May 23, 2013 - Forest Cannon and Andrew Thorpe Selected for NASA Earth and Space Science Fellowship Program
Geography graduate students Forest Cannon and Andrew Thorpe were both selected for the NASA Earth and Space Science Fellowship (NESSF) Program - 2013. NASA received a total of 330 applications in Earth Science Research and selected 56 for awards (17%); Forest and Andrew were the only UCSB applicants selected (details and list of awardees here).
According to the NESSF web site, Earth Science Research, Heliophysics Research, Planetary Science Research, and Astrophysics Research are the four research programs of the Science Mission Directorate (SMD) at NASA Headquarters. These four SMD science divisions make respective selection of applications for the award on a competitive basis. Criteria for evaluation included: (a) the scientific merit of the proposed research; (b) the relevance of the proposed research to NASA’s objectives in Earth or space science; and (c) academic excellence based upon an applicant's transcripts, the letter of recommendation by the student's academic advisor, and the degree to which it supported the proposed research. Evaluation was conducted via either mail or panel review, or both, and by the relevant expertise in the science divisions of SMD.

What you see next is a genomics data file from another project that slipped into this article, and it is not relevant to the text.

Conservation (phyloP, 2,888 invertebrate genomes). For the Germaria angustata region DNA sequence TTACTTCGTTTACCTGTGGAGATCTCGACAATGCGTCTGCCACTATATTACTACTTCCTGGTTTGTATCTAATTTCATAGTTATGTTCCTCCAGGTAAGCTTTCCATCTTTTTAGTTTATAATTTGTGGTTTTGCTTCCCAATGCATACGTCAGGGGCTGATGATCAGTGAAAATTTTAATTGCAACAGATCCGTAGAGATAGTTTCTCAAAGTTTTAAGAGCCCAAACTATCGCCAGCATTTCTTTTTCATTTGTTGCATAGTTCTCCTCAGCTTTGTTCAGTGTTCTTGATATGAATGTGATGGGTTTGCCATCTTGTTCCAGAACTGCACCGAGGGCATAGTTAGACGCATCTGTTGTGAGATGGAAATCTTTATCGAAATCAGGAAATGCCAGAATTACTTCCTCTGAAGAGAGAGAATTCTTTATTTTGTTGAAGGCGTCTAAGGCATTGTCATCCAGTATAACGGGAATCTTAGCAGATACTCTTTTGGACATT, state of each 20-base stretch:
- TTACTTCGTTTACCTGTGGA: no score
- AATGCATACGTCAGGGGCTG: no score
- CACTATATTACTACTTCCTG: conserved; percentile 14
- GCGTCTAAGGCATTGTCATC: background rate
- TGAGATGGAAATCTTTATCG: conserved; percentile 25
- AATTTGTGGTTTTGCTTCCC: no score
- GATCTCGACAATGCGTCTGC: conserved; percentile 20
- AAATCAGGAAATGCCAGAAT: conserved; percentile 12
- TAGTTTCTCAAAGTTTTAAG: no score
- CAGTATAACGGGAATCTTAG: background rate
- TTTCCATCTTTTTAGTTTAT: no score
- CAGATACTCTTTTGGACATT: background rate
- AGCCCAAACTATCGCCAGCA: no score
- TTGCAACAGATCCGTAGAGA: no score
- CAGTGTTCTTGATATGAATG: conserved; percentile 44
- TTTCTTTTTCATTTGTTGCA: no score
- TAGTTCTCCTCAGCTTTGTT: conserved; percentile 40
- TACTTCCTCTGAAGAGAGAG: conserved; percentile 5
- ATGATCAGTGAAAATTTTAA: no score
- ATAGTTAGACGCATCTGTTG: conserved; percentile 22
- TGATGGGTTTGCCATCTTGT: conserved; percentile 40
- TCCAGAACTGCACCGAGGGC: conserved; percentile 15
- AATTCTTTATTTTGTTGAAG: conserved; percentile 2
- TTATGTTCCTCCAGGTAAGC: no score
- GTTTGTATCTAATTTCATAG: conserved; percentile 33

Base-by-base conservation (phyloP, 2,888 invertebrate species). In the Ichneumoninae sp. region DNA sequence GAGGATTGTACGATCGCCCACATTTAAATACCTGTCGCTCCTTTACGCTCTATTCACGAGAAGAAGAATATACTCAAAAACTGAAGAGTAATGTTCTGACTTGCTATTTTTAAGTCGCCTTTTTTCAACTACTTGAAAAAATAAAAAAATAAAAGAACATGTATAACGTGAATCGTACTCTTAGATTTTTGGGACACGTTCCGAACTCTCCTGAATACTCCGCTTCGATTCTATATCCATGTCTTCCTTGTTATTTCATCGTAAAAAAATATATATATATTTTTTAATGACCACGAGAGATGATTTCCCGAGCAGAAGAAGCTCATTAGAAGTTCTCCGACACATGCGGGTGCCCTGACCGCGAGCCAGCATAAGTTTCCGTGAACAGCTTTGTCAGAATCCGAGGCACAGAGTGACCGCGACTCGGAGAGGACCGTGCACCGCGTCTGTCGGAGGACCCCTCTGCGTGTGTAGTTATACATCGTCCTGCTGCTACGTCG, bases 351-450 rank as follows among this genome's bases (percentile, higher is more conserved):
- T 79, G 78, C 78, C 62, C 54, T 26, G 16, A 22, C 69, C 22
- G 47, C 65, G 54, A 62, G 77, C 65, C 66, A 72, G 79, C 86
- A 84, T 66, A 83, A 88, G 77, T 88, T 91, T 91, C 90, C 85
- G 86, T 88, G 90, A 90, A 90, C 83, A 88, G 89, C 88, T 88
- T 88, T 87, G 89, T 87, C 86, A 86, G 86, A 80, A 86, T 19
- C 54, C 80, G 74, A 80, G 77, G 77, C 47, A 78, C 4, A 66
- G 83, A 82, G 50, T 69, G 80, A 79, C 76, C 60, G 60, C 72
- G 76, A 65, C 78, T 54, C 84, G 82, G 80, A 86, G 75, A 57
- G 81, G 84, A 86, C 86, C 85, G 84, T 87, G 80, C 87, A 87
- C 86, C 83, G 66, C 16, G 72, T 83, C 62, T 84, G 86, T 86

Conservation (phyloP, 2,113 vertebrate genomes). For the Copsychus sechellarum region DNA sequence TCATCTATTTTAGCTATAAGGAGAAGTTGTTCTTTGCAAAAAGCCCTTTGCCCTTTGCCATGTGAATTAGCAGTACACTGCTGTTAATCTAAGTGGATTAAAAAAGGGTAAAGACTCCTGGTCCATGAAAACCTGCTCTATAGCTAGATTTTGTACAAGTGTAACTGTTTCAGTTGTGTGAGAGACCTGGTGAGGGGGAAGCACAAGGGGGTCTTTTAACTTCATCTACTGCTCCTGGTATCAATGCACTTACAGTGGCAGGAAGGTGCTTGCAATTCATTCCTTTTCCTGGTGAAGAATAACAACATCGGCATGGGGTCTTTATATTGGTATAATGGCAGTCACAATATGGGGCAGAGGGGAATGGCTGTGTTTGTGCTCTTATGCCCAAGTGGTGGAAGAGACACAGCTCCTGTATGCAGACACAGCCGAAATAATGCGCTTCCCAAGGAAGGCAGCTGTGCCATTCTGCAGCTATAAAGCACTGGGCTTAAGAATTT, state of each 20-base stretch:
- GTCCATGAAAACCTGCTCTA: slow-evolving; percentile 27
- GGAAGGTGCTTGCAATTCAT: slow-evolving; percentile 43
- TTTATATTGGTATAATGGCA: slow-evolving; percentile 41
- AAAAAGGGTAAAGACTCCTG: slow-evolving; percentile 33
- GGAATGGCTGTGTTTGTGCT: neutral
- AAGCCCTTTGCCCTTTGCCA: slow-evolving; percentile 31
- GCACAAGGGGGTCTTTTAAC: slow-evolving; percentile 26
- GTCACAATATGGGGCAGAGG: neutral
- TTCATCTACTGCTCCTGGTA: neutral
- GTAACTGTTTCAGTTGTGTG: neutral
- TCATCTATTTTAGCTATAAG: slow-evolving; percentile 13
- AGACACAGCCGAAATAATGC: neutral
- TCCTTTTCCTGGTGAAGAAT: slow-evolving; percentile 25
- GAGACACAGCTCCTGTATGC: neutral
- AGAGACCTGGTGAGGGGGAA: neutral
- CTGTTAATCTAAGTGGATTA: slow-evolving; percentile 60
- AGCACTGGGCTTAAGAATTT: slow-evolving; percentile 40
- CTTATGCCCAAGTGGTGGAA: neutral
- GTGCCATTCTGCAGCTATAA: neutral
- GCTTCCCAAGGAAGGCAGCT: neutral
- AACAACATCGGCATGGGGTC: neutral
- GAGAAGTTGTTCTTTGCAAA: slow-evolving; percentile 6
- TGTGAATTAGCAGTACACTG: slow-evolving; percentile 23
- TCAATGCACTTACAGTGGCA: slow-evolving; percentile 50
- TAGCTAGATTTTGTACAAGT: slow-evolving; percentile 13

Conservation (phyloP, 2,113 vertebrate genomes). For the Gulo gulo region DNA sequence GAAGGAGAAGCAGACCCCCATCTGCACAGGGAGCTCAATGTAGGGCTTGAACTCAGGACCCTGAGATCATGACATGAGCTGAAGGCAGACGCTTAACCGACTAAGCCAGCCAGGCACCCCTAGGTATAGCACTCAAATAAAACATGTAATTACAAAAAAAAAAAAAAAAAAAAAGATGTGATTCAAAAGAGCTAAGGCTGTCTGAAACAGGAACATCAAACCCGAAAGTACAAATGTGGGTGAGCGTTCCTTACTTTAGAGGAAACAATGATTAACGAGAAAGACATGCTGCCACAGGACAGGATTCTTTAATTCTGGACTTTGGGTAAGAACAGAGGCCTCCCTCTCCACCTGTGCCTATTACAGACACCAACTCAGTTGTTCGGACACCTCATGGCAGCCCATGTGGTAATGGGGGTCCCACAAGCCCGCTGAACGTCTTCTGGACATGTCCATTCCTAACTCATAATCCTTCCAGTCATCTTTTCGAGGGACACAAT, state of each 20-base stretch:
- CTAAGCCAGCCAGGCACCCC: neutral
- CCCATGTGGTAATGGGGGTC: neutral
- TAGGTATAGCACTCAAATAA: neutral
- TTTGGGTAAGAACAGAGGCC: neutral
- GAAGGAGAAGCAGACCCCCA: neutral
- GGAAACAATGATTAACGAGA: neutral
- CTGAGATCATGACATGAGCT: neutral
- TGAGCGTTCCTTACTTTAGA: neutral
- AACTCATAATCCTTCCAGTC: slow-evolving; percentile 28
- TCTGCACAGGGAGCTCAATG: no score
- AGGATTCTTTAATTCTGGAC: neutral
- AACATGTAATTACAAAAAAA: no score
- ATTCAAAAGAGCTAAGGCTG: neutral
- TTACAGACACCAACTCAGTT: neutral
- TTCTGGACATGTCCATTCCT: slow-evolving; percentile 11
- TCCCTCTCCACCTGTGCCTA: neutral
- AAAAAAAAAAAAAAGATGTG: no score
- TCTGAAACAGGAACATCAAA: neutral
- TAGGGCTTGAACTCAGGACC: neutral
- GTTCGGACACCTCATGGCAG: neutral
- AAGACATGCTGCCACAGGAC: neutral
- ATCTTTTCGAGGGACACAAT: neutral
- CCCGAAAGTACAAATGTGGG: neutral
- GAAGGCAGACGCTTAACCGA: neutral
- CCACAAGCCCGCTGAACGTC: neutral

The purpose of the NESSF is to ensure continued training of a highly qualified workforce in disciplines required to achieve NASA’s scientific goals. Awards resulting from the competitive selection are made in the form of training grants to the respective universities and educational institutions, with the faculty advisor serving as the principal investigator. NESSF awards are made initially for one year and may be renewed for no more than two additional years, contingent upon satisfactory progress, as reflected in academic performance, research progress, and recommendation by the faculty advisor, and the availability of funds. An award is $30,000 per annum, including $24,000 student stipend and an allowance of up to $6,000, consisting of $3,000 for student expenses and $3,000 for university expenses.
Forest's proposed research is on “Western Himalaya Climate Variability: The Recent Trends In Large-Scale Circulation and Local Precipitation Impacts” (Advisor, Leila Carvalho). Andrew will pursue research related to “Mapping Local Greenhouse Gas Emissions Using Airborne Imaging Spectrometry” (Advisor, Dar Roberts). Kudos and all the best to both of them!
Editor’s comment: Many thanks to Leila Carvalho for the “heads up” regarding these prestigious awards.